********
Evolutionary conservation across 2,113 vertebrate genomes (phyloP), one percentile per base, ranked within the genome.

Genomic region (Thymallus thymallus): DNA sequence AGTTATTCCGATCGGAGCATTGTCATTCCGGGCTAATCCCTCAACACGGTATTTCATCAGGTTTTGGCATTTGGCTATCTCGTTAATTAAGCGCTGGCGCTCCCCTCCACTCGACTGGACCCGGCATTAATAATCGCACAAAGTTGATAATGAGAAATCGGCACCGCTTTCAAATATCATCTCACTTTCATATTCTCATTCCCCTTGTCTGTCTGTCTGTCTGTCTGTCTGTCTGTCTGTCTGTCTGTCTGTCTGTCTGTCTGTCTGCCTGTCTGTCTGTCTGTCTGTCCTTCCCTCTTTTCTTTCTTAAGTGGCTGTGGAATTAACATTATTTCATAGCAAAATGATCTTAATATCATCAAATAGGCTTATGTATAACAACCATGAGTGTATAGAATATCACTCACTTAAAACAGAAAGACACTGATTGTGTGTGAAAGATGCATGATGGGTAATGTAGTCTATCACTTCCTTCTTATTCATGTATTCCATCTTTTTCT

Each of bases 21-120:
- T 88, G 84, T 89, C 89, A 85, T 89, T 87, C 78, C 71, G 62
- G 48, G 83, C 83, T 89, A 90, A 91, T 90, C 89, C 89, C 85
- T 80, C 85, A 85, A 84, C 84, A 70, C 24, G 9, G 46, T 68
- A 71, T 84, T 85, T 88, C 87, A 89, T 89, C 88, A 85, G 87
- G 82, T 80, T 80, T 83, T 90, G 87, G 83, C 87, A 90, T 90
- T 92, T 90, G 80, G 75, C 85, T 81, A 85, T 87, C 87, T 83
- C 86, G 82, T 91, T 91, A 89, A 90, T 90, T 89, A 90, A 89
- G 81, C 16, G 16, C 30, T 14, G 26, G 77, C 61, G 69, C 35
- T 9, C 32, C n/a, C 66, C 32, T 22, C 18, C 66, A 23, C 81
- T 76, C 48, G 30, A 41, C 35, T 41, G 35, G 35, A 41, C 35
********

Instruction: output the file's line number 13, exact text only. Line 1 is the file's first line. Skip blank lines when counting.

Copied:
- T 76, C 48, G 30, A 41, C 35, T 41, G 35, G 35, A 41, C 35